The health insurance industry remains in the throes of a largely unnecessary crisis of confidence, according to an analysis released by the Kaiser Family Foundation on Thursday.
With the open enrollment period approaching for Obamacare insurance plans sold through state exchanges, Kaiser Foundation experts were able to analyze the proposals for 2018 submitted by insurance companies to 20 states and the District of Columbia — the only places where enough information is made public to allow an assessment of what health care costs would look like for an average policyholder under the insurers’ requested rate structures.
“Insurers attempting to price their plans and determine which states and counties they will service next year face a great deal of uncertainty,” the authors wrote. “They must soon sign contracts locking in their premiums for the entire year of 2018, yet Congress or the Administration could make significant changes in the coming months to the law – or its implementation – that could lead to significant losses if companies have not appropriately priced for these changes. Insurers vary in the assumptions they make regarding the individual mandate and cost-sharing subsidies and the degree to which they are factoring this uncertainty into their rate requests.”
What that means for consumers is a bit of a mixed bag. Almost all insurers are seeking rate increases, with some approaching a 50 percent jump. But the actual impact on consumers varies depending on where they buy their insurance and how much money they earn. One thing is for sure, though: The federal government, and therefore taxpayers, will be on the hook for larger subsidy payments.
Because the majority of Americans obtain health insurance through an employer-sponsored plan or from federal programs like Medicare and Medicaid, the impact of the premium increases of exchange-based policies will mean little to a large element of the population.
Of those who buy insurance on the exchanges, the overwhelming majority receive tax credits meant to keep their premium payments to a specific fraction of their annual income. The remaining 16 percent, depending on their income, receive either a smaller subsidy or no subsidy at all. It is these people who, if they live in some of the regions facing large premium increases, who will be hurt the most.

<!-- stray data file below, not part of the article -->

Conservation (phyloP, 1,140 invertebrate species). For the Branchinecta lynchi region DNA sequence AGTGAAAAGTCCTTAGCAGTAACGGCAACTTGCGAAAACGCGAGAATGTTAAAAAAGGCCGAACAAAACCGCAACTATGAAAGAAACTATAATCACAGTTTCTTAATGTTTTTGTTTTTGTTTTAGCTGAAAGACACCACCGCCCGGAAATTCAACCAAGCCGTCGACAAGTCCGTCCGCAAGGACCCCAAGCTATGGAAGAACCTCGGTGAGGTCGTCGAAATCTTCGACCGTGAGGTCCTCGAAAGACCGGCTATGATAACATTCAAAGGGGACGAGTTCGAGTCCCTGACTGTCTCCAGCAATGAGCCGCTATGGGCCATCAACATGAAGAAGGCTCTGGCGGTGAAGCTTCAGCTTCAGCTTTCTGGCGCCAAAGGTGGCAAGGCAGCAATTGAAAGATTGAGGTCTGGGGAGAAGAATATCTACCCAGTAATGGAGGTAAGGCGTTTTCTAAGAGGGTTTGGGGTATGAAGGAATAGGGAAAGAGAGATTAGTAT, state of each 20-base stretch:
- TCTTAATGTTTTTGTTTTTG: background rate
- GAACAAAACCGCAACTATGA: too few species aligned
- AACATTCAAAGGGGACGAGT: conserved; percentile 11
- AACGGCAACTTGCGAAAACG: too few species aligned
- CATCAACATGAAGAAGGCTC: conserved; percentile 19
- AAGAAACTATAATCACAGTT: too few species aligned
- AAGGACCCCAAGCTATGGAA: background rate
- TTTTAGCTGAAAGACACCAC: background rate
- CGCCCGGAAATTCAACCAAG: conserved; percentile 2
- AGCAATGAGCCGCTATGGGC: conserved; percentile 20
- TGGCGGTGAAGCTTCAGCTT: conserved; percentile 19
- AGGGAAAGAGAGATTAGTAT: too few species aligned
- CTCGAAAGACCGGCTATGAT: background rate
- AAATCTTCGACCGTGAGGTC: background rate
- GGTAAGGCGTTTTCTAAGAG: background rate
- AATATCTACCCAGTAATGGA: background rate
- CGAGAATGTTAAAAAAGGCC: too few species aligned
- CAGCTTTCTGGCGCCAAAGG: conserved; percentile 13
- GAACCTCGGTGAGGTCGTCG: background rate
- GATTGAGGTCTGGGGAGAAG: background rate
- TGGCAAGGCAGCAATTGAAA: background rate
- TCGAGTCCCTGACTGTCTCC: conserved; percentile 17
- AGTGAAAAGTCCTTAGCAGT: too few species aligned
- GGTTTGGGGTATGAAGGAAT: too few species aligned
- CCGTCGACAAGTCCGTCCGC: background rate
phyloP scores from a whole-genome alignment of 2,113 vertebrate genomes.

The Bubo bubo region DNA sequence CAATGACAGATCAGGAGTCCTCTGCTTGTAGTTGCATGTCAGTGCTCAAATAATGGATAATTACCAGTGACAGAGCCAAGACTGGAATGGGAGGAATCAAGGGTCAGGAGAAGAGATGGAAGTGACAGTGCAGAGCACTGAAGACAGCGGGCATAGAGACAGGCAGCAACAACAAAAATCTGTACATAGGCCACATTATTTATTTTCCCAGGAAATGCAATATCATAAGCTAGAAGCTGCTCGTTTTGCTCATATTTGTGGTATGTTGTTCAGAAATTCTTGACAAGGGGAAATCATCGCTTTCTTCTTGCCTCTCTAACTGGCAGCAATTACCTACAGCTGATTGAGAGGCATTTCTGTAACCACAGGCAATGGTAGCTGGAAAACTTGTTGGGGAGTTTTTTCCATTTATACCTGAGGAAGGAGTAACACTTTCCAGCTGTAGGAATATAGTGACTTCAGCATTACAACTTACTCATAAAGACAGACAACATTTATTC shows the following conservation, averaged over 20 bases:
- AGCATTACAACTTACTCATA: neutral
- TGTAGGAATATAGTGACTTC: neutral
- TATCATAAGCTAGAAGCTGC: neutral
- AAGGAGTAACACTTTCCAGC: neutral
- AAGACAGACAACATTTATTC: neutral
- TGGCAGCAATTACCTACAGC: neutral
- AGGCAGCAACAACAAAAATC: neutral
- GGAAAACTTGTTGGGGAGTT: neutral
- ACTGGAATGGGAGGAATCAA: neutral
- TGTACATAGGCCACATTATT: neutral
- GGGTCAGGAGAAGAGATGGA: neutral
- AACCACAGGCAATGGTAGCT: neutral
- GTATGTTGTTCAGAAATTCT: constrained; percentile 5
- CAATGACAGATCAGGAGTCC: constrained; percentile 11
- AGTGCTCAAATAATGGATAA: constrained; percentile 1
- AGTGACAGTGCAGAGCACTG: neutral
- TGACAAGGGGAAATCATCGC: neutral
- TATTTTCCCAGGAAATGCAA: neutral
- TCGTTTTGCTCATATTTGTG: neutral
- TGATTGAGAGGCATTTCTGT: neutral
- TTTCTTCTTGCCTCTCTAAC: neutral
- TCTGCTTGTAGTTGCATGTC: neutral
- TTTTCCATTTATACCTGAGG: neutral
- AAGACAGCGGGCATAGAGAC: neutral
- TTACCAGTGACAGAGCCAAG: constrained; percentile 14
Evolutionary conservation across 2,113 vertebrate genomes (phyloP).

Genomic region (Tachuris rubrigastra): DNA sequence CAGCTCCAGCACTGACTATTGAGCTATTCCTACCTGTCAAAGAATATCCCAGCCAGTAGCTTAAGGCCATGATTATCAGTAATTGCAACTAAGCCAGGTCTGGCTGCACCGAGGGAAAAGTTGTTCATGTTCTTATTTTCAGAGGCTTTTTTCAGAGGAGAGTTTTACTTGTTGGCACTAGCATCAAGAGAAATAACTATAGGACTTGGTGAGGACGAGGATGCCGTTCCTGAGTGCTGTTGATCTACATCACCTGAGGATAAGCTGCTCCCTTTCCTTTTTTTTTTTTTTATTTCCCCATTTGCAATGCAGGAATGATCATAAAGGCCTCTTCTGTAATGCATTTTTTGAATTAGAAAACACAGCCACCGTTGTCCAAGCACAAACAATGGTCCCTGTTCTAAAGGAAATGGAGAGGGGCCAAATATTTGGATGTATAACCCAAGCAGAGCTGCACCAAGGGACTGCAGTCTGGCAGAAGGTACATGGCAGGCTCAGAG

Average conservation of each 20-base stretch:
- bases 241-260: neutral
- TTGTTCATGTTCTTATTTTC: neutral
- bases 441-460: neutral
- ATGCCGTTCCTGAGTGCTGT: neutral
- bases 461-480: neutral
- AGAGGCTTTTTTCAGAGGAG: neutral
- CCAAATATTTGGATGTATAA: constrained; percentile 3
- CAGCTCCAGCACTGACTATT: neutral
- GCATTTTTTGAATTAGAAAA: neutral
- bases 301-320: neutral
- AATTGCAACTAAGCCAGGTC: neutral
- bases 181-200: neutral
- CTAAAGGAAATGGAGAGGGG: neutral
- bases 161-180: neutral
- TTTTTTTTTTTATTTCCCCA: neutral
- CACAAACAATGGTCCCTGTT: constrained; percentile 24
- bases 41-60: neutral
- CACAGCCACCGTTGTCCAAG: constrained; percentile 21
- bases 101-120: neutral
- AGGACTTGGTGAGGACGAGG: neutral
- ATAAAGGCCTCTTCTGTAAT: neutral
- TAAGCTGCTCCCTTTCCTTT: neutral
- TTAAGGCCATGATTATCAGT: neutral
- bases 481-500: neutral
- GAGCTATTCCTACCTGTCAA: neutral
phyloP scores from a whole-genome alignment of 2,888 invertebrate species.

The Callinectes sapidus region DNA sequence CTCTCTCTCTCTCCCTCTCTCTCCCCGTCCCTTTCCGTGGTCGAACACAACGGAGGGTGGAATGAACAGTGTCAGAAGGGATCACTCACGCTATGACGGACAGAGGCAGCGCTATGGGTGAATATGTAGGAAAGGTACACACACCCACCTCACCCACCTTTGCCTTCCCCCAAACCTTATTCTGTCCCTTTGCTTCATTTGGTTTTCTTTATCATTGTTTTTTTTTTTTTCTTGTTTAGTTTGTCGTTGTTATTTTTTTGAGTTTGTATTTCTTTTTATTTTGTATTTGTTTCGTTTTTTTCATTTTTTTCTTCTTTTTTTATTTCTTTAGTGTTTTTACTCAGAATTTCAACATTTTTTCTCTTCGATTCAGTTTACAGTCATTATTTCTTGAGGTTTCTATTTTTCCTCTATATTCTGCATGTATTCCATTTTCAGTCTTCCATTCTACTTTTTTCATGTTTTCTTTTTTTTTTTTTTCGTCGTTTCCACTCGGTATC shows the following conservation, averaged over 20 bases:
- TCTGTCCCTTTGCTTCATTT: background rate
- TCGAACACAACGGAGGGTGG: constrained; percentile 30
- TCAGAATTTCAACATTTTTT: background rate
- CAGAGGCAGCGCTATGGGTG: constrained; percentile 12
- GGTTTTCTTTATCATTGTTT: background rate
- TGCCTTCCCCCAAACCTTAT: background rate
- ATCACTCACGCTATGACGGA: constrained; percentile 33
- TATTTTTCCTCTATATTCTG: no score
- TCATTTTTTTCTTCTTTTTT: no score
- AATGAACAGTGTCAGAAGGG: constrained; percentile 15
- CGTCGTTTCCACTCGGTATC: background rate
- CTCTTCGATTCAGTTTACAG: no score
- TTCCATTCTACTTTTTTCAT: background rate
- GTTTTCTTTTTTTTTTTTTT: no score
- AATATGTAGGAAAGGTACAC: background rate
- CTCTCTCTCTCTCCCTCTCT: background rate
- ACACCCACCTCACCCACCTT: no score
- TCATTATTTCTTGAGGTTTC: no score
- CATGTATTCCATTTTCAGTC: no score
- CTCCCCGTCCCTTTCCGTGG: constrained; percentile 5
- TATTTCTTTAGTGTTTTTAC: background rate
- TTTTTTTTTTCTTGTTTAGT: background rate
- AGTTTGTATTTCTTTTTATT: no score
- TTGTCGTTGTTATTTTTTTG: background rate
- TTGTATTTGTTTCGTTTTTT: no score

The Kaiser study gathered information from the largest city in each of the 20 states plus the District of Columbia. (Benchmark levels for tax credits are based on the second-cheapest Silver Level plan available in the largest city in a state.) They estimated the change in costs for a 40-year-old non-smoker earning $30,000 a year.
In only one state was the annual premium expected to fall in 2018: Rhode Island, which anticipates a 5 percent drop. Vermont’s premiums will remain static in 2018 if the data holds. The other 19 states can all expect increases, from a modest 3 percent in Michigan to a whopping 49 percent in Delaware.
The average increase in the data collected by Kaiser is 17 percent.
However, none of those costs would be passed on to the consumer making $30,000 a year. In fact, because of adjustments to the tax credit, he could expect to see monthly costs fall by 3 percent, to $201, next year, regardless of what premium levels do where he lives.
But somebody has to pay when premiums go up, and if it isn’t the consumer, it’s the Treasury and by extension, the taxpayer.
The change in premium payments required to keep that 40-year-old’s health insurance premium at $201 per month will increase very sharply in many states, depending greatly on how far from the premium cap a silver plan was in 2017.
In Washington State, according to Kaiser, the premium tax credit would increase 239 percent, from $31 per month to $105. In New Mexico, it would jump 183 percent, from $51 to $144. In Rhode Island it would fall 13 percent, while in Vermont it would rise a modest 2 percent. On average, though, the amount of premium payment picked up by the federal government will increase by about 63 percent in the states reviewed by Kaiser.
Perversely, as Kaiser points out, that fiscal wound is largely self-inflicted. While it is impossible to gauge just how much of this year’s rate increases are attributable to insurers being nervous about whether the federal government would slash support payments in the middle of the 2018 policy year, the answer is surely non-trivial, and the dollars are coming out of the pockets of taxpayers.